First Democratic debate: How voters and the media differ on who won

Share on facebook
Share on twitter
Share on linkedin
Share on email
Chief Washington correspondent Major Garrett joins "CBS This Morning" to discuss the first round of Democratic debates, what voters thought of their performances and the who got the most speaking time.

It’s finally happening. On Wednesday, 10 Democratic candidates will take the stage in Miami for the first debate of the 2020 presidential campaign. On Thursday, 10 different Democrats will do it again. Sure, it will be entertaining. But do debates actually matter?

Debates “can lose you the campaign if you mess up too badly.”
According to University of Alabama–Birmingham political scientist William Benoit, who has spent years studying the effects of candidate debates, the answer is yes.

“Lots of things in the campaign have effects on the voters, and they accumulate over time,” Benoit says. “There are personal [campaign] appearances, and probably more important than that, there’s media coverage of personal appearances. There are TV spots. There are surrogates speaking. So it’s hard to say that one element, like a debate, is vital or can guarantee a win, because there are so many messages going around. Debates are useful for voters. They can help candidates. They can’t guarantee a win, but I think they can lose you the campaign if you mess up too badly.”

It’s finally happening. On Wednesday, 10 Democratic candidates will take the stage in Miami for the first debate of the 2020 presidential campaign. On Thursday, 10 different Democrats will do it again. Sure, it will be entertaining. But do debates actually matter?

Debates “can lose you the campaign if you mess up too badly.”
According to University of Alabama–Birmingham political scientist William Benoit, who has spent years studying the effects of candidate debates, the answer is yes.

“Lots of things in the campaign have effects on the voters, and they accumulate over time,” Benoit says. “There are personal [campaign] appearances, and probably more important than that, there’s media coverage of personal appearances. There are TV spots. There are surrogates speaking. So it’s hard to say that one element, like a debate, is vital or can guarantee a win, because there are so many messages going around. Debates are useful for voters. They can help candidates. They can’t guarantee a win, but I think they can lose you the campaign if you mess up too badly.”

The idea that a debate can really hurt a candidate is fairly intuitive—in extreme cases, it’s like a nationally televised implosion. The example Benoit uses is that of Rick Perry, the former Texas governor and current energy secretary who in 2011 spent 50 seconds trying to remember the three cabinet agencies he was promising to eliminate. Here, let’s relive it:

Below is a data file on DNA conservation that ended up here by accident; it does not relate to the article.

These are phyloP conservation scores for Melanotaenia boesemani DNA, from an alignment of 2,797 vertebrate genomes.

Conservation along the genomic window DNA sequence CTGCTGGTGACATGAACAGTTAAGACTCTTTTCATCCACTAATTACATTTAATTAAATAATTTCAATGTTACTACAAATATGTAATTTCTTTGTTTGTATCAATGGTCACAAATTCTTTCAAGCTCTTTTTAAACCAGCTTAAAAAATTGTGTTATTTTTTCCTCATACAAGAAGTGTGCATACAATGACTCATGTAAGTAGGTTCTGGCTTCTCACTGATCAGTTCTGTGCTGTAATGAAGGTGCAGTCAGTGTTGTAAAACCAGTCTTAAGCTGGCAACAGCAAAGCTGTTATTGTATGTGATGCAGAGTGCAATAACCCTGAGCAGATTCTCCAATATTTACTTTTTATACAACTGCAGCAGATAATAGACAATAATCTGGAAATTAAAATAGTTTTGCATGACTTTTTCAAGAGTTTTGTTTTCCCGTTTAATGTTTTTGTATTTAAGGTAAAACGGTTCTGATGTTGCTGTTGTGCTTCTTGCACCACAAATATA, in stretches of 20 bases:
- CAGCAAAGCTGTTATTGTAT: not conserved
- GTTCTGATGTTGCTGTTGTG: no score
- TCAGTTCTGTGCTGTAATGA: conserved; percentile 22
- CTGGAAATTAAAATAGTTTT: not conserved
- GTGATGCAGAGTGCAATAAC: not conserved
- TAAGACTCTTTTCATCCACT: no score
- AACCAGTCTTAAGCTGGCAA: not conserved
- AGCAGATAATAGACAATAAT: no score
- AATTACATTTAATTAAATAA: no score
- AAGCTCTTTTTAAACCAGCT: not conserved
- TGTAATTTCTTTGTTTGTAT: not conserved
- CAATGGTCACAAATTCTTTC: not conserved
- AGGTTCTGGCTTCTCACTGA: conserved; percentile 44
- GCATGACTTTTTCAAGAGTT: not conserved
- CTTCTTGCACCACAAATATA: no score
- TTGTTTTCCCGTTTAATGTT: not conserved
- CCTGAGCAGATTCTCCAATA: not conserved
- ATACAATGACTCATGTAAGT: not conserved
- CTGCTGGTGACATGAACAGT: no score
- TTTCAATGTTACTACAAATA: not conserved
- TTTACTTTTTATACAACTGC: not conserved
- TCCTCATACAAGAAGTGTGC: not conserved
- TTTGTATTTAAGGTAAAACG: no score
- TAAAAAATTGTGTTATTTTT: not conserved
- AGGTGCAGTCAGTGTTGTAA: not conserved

The extent to which debates can help a candidate is a bit more muddled because it’s complicated by factors such as how many candidates are running and when the debate is held. Benoit’s research has found that debates have tangible effects on voters’ candidate preference and that those effects are more pronounced during primaries than in general elections.

Timing matters, too. “Generally speaking, the first debate probably has more influence than other debates,” Benoit says, because it’s easier to go from being undecided to supporting a candidate than it is to abandon a candidate once you’ve decided to support them.

“But keep in mind that especially in the primary, voters might not watch the early debates. They might wait for the debate that’s going to happen in their state,” he adds. “For those voters, it sort of is…the first debate, even if it’s the third or fourth in the season.”

At the same time, the bounce a candidate receives from a very strong debate may not be permanent, which is why it’s sometimes tempting to dismiss the overall importance. The most famous example of a successful debate showing is probably that of then-Sen. John F. Kennedy during the general election in 1960, in what was America’s first televised presidential debate. Kennedy shined, and his opponent, Richard Nixon, flopped. But it happened long enough before Election Day that Nixon was able to slowly make up ground, ultimately losing by one of the narrowest popular-vote margins ever.

“It’s not like everyone shifts back and forth,” Benoit says. “But still, enough people shift that it makes a difference. If nothing dramatic happens…after a debate, the effects may persist longer. If something dramatic happens, [the impact of the debate] may be damped down quicker. But no matter whether it damps down or not, you would rather have a 3- or 5-percent bump a month out than not have a 3- or 5-percent bump.”

Leave a Comment

SHOWTIMES

The Dan Morris Show is on -air
Monday – Friday from 12pm – 3pm
on 93.1 News Talk on your FM dial

Copyright © 2019 Dan Morris Productions